Olympus E-P7 vs Ricoh GR III
The Olympus PEN E-P7 and the Ricoh GR III are two digital cameras that were announced, respectively, in June 2021 and February 2019. The E-P7 is a mirrorless interchangeable lens camera, while the GR III is a fixed lens compact. The cameras are based on a Four Thirds (E-P7) and an APS-C (GR III) sensor. The Olympus has a resolution of 20.2 megapixels, whereas the Ricoh provides 24 MP.
Below is an overview of the main specs of the two cameras as a starting point for the comparison.
Going beyond this snapshot of core features and characteristics, what are the differences between the Olympus PEN E-P7 and the Ricoh GR III? Which one should you buy? Read on to find out how these two cameras compare with respect to their body size, their imaging sensors, their shooting features, their input-output connections, and their reception by expert reviewers.
The side-by-side display below illustrates the physical size and weight of the Olympus E-P7 and the Ricoh GR III. The two cameras are presented according to their relative size. Three consecutive views from the front, the top, and the rear side are shown. All width, height and depth measures are rounded to the nearest millimeter.
The E-P7 can be obtained in three different colors (black, silver, white), while the GR III is only available in black.
If the front view area (width x height) of the cameras is taken as an aggregate measure of their size, the Ricoh GR III is notably smaller (17 percent) than the Olympus E-P7. In this context, it is worth noting that neither the E-P7 nor the GR III are weather-sealed.
The above size and weight comparisons are to some extent incomplete and possibly misleading, as the GR III has a lens built in, whereas the E-P7 is an interchangeable lens camera that requires a separate lens. Attaching the latter will add extra weight and bulk to the setup. You can compare the optics available for the E-P7 and their specifications in the Micro Four Thirds Lens Catalog.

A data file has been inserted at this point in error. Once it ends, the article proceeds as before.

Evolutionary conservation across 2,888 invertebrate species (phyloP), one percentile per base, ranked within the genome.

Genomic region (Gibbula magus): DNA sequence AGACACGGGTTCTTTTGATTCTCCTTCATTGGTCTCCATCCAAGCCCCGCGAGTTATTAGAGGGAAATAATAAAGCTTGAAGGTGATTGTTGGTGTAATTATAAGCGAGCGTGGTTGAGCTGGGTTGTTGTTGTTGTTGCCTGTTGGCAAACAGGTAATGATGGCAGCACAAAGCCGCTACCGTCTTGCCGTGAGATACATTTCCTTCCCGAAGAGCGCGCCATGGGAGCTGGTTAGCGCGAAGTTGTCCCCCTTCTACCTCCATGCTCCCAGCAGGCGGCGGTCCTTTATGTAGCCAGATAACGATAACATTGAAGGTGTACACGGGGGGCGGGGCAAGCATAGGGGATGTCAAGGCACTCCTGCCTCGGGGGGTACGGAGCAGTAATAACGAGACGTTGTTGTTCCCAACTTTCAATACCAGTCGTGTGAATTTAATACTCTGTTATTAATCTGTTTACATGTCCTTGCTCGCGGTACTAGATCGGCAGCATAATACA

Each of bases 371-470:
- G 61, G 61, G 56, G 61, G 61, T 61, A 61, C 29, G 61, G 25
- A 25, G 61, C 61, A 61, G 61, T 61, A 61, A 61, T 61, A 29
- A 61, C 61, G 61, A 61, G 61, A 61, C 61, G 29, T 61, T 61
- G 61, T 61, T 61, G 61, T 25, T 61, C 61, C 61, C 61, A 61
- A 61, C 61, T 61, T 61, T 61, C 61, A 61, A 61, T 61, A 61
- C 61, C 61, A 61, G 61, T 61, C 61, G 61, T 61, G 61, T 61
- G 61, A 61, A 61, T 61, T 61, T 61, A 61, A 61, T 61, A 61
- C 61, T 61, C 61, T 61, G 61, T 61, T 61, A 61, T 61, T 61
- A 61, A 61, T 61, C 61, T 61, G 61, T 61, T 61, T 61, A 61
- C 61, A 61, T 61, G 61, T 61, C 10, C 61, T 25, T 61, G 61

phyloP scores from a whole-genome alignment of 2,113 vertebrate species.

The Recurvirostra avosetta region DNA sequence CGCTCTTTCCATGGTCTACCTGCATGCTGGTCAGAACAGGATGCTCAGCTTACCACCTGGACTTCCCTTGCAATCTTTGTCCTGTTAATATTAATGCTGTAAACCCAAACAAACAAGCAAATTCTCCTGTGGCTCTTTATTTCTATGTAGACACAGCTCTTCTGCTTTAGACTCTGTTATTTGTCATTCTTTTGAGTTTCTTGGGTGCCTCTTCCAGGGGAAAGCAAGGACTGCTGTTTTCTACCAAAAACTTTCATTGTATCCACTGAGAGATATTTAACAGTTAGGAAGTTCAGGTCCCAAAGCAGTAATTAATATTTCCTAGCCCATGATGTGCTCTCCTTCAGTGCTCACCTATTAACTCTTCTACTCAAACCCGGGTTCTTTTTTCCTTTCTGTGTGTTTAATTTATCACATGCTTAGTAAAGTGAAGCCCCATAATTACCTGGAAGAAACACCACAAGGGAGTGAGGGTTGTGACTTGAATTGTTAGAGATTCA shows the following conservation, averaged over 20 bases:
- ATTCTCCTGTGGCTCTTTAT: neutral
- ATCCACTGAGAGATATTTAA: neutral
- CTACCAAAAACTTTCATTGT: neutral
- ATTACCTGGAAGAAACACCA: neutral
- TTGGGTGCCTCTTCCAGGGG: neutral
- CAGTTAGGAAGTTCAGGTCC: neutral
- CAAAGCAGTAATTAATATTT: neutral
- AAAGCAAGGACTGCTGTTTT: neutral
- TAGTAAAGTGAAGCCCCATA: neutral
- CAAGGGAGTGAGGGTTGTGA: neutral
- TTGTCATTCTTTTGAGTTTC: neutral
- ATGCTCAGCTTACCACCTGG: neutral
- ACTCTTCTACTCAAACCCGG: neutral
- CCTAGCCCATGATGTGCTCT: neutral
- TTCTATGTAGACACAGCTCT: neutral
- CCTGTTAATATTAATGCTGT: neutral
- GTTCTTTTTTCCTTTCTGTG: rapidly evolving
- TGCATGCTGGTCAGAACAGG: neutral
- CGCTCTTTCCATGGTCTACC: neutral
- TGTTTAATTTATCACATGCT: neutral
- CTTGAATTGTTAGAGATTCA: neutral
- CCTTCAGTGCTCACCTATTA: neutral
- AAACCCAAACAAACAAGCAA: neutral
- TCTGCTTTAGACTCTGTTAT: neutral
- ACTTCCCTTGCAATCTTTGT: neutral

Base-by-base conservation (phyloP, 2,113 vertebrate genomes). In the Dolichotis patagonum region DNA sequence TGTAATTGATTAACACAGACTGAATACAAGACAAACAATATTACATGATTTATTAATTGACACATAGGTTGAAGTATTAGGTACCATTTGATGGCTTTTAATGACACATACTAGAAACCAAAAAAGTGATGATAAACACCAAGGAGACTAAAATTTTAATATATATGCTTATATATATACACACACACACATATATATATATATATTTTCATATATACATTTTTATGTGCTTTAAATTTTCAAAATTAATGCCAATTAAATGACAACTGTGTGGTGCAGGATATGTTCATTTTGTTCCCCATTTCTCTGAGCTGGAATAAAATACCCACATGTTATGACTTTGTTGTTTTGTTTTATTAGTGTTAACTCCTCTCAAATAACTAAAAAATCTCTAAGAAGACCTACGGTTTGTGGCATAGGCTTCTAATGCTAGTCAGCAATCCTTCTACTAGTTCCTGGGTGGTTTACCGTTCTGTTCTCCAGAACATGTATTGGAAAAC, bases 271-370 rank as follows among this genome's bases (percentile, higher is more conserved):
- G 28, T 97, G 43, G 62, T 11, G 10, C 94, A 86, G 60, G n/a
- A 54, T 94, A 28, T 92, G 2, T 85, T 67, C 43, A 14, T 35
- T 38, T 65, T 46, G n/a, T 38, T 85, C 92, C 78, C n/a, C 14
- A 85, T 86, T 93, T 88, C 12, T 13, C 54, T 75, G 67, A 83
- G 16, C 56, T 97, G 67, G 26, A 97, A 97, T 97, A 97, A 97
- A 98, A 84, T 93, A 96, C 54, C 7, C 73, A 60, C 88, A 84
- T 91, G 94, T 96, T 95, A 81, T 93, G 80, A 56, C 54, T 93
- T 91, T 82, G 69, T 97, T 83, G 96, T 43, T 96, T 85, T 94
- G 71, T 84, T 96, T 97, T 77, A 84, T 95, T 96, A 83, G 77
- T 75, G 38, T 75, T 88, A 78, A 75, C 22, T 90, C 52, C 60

Concerning battery life, the E-P7 gets 360 shots out of its BLS-50 battery, while the GR III can take 200 images on a single charge of its DB-110 power pack. The power pack in the GR III can be charged via the USB port, which can be very convenient when travelling.
The following table provides a synthesis of the main physical specifications of the two cameras and other similar ones. In case you want to display and compare another camera duo, you can use the CAM-parator app to select your camera combination among a large number of options.
|1.||Olympus E-P7||118 mm||69 mm||38 mm||337 g||360||n||Jun 2021||799||amazon.com|
|2.||Ricoh GR III||109 mm||62 mm||33 mm||257 g||200||n||Feb 2019||899||amazon.com|
|3.||Fujifilm XF10||113 mm||64 mm||41 mm||279 g||330||n||Jul 2018||499||ebay.com|
|4.||Olympus E-M10 IV||122 mm||84 mm||49 mm||383 g||360||n||Aug 2020||699||amazon.com|
|5.||Olympus E-M10 III||122 mm||84 mm||50 mm||410 g||330||n||Aug 2017||649||ebay.com|
|6.||Olympus PEN-F||125 mm||72 mm||37 mm||427 g||330||n||Jan 2016||1,199||ebay.com|
|7.||Olympus E-M10 II||120 mm||83 mm||47 mm||390 g||320||n||Aug 2015||649||ebay.com|
|8.||Olympus E-M10||119 mm||82 mm||46 mm||396 g||320||n||Jan 2014||699||ebay.com|
|9.||Olympus E-P5||122 mm||69 mm||37 mm||420 g||330||n||May 2013||999||ebay.com|
|10.||Olympus E-P3||122 mm||69 mm||34 mm||369 g||330||n||Jun 2011||799||ebay.com|
|11.||Olympus E-P1||121 mm||70 mm||36 mm||355 g||300||n||Jun 2009||799||ebay.com|
|12.||Olympus E-P2||121 mm||70 mm||36 mm||355 g||300||n||Nov 2009||799||ebay.com|
|13.||Panasonic GX9||124 mm||72 mm||47 mm||407 g||260||n||Feb 2018||849||amazon.com|
|14.||Panasonic ZS200||111 mm||65 mm||45 mm||340 g||370||n||Feb 2018||799||amazon.com|
|15.||Ricoh GR IIIx||109 mm||62 mm||35 mm||262 g||200||n||Sep 2021||999||amazon.com|
|16.||Ricoh GR II||117 mm||63 mm||35 mm||251 g||320||n||Jun 2015||699||ebay.com|
|17.||Ricoh GR||117 mm||61 mm||35 mm||245 g||290||n||Apr 2013||799||ebay.com|
|Note: Measurements and pricing do not include easily detachable parts, such as add-on or interchangeable lenses or optional viewfinders.|
Any camera decision will obviously take relative prices into account. The listed launch prices provide an indication of the market segment that the manufacturer of the cameras have been targeting. Usually, retail prices stay at first close to the launch price, but after several months, discounts become available. Later in the product cycle and, in particular, when the replacement model is about to appear, further discounting and stock clearance sales often push the camera price considerably down.